Sharing the glory of winning the space race
Contributor: Barry Fetzer
Life’s events often provide indelible memories. The recent anniversary of 9-11 is one for those of us older than 6 or 7 in 2001.
For me, a child of the early 50’s, President Kennedy’s election and assassination are others. I remember skipping to school citing a poem with friends I had heard (perhaps from my parents?) that went, “Nixon in the White House waiting to be elected. Kennedy in a garbage can ready to be collected.” Somehow even a seven-year-old like me was politicized by the controversy of America’s first Catholic nominated to be president of the US.
Then just a short two years later in 1963, I remember our female principal, sobbing over our elementary school’s PA system and stating, “Our President has been assassinated. President Kennedy is dead.” She then cancelled school for the rest of the day and sent us running home, playing cops and robbers all the way, vowing to capture the killer of our President.
But before he was assassinated and according to History.com, “An optimistic and upbeat President John F. Kennedy suggested on this day in aviation history, September 20, 1963, that the Soviet Union and the United States cooperate on a mission to mount an expedition to the moon. The proposal caught both the Soviets and many Americans off guard.
In 1961, shortly after his election as president, John F. Kennedy announced that he was determined to win the ‘space race’ with the Soviets. Since 1957, when the Soviet Union sent a small satellite—Sputnik—into orbit around the earth, Russian and American scientists had been competing to see who could make the next breakthrough in space travel. Outer space became another frontier in the Cold War. Kennedy upped the ante in 1961 when he announced that the United States would put a man on the moon before the end of the decade.
Much had changed by 1963, however. Relations with the Soviet Union had improved measurably. The Cuban Missile Crisis of October 1962 had been settled peacefully. A “hot line” had been established between Washington and Moscow to help avert conflict and misunderstandings. A treaty banning the open-air testing of nuclear weapons had been signed in 1963. On the other hand, U.S. fascination with the space program was waning. Opponents of the program cited the high cost of the proposed trip to the moon, estimated at more than $20 billion. In the midst of all of this, Kennedy, in a speech at the United Nations, proposed that the Soviet Union and United States cooperate in mounting a mission to the moon. ‘Why,’ he asked the audience, ‘therefore, should man’s first flight to the moon be a matter of national competition?’ Kennedy noted, ‘the clouds have lifted a little’ in terms of U.S.-Soviet relations, and declared ‘The Soviet Union and the United States, together with their allies, can achieve further agreements—agreements which spring from our mutual interest in avoiding mutual destruction.’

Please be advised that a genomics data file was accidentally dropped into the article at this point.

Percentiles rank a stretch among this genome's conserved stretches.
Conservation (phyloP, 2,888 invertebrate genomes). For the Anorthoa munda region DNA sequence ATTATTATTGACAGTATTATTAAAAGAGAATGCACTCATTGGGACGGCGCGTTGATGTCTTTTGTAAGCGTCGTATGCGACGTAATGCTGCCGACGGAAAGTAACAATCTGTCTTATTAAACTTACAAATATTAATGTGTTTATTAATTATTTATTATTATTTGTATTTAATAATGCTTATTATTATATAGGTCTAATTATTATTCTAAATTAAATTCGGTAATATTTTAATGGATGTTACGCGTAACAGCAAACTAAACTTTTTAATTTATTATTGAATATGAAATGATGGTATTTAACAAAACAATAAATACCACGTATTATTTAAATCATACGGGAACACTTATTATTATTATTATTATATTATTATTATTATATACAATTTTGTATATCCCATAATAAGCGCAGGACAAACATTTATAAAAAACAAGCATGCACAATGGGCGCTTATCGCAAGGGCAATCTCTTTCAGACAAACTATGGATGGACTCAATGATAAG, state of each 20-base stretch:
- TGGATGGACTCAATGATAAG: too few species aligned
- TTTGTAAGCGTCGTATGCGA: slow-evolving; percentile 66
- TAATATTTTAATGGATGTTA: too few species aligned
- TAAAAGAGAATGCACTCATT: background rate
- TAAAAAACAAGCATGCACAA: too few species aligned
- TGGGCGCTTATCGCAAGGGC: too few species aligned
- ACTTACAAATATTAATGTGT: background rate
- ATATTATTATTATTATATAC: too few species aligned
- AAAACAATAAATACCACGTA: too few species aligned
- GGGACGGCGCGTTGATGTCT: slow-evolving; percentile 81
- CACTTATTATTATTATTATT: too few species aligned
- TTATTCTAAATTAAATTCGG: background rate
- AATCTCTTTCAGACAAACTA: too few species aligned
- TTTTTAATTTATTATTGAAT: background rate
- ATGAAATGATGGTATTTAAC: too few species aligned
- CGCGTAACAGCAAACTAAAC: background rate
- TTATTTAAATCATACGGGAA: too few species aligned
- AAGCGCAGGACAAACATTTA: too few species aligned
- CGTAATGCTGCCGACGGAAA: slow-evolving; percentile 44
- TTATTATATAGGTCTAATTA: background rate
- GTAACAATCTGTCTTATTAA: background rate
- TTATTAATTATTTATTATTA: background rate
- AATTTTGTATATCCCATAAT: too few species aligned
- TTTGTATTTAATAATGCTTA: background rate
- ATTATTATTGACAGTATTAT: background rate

Soviet Foreign Minister Andrei Gromyko applauded Kennedy’s speech and called it a ‘good sign,’ but refused to comment on the proposal for a joint trip to the moon. In Washington, there was a good bit of surprise–and some skepticism–about Kennedy’s proposal. The ‘space race’ had been one of the focal points of the Kennedy administration when it came to office, and the idea that America would cooperate with the Soviets in sending a man to the moon seemed unbelievable. Other commentators saw economics, not politics, behind the proposal. With the soaring price tag for the lunar mission, perhaps a joint effort with the Soviets was the only way to save the costly program. What might have come of Kennedy’s idea is unknown–just two months later, he was assassinated in Dallas, Texas. His successor, Lyndon B. Johnson, abandoned the idea of cooperating with the Soviets but pushed ahead with the lunar program. In 1969, the United States landed a man on the moon, thus winning a significant victory the ‘space race.’”
Courtesy of Getty Images and History.com
Of course, until 1989 (according to History.com), the Soviets denied there was a ‘space race’ at all, stating that America was in a “one nation race”.